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New Zealand birds

As a land without terrestrial mammals of any kind, New Zealand was, until the arrival of the first humans, inhabited by an extraordinarily diverse range of specialised birds. The ecological niches occupied by mammals as different as cows and rodents, kangaroos and moles, were filled by reptiles, insects, or birds.

When humans arrived in New Zealand sometime between 800 and 1300, this unique and unusual ecology was endangered. Several species were hunted to extinction, most notably the moa and harpagornis. The most damage however was caused by the other animals that humans brought with them, particularly rats (both the Polynesian rat or kiore[?] imported by maori and the Norwegian rat subsequently introduced by the europeans), but also dogs, cats, stoats, weasels, and most deadly of all, the Australian possum. The flightless birds were in particular danger. Consequently several birds species have become extinct and others remain critically endangered. Several species are now confined only to offshore Islands, or to fenced mainland `Islands' from which predators have been eliminated. Consequently New Zealand is today a world leader in the techniques required to bring severely endangered species back from the brink of extinction.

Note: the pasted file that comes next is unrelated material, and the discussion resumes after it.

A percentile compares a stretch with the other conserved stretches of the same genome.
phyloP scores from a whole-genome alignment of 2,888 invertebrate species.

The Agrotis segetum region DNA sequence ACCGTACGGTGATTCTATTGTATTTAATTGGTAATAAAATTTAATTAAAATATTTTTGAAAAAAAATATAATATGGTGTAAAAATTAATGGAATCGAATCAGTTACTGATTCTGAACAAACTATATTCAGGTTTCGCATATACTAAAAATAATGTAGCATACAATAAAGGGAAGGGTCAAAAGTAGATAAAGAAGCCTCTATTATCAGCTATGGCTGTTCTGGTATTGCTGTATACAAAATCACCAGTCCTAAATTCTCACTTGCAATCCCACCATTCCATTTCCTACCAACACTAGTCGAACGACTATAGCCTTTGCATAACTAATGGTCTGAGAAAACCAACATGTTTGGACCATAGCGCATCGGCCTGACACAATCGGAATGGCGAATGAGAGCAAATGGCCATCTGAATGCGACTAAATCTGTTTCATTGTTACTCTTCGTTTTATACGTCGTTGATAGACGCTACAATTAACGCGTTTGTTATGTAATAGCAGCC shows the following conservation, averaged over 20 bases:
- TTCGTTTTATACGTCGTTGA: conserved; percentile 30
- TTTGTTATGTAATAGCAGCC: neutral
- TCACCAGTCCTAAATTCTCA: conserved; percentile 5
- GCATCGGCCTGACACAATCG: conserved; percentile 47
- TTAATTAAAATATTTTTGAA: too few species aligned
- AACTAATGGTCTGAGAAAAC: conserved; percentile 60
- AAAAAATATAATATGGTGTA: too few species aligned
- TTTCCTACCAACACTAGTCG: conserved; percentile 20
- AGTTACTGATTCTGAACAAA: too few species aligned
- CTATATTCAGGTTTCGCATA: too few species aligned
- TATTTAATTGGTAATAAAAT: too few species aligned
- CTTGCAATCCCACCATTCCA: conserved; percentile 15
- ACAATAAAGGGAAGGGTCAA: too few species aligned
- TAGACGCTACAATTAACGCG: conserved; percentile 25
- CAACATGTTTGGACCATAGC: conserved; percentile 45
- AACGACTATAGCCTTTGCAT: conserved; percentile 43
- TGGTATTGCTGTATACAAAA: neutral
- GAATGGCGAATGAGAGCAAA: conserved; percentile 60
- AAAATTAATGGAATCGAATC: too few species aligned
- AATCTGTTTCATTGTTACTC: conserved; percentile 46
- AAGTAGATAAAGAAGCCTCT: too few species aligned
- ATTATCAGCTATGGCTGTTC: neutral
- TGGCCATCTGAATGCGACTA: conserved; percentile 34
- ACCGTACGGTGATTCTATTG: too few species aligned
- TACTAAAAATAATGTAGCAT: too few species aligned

The birds below are listed by their Maori name (where known) with English alternatives in brackets. In some cases (tui, kaka, weka, pukeko, moa, kiwi, kea, kokako, takahe) the Maori name is the common name. In other cases (fantail, albatross, black-backed gull, bellbird, morepork, dotterel, wax-eye, oystercatcher) the english name is most commonly used.

The 49 species marked extinct would all have been present in New Zealand at the time of the Roman Empire, and became extinct subsequent to man's arrival in New Zealand. Of these, 34 extinctions occurred after the arrival of maori but before the arrival of pakeha with 15 further extinctions since.

For a comprehensive listing, see Australasian birds, which includes the birds of New Zealand, Australia, and the Southern Ocean.

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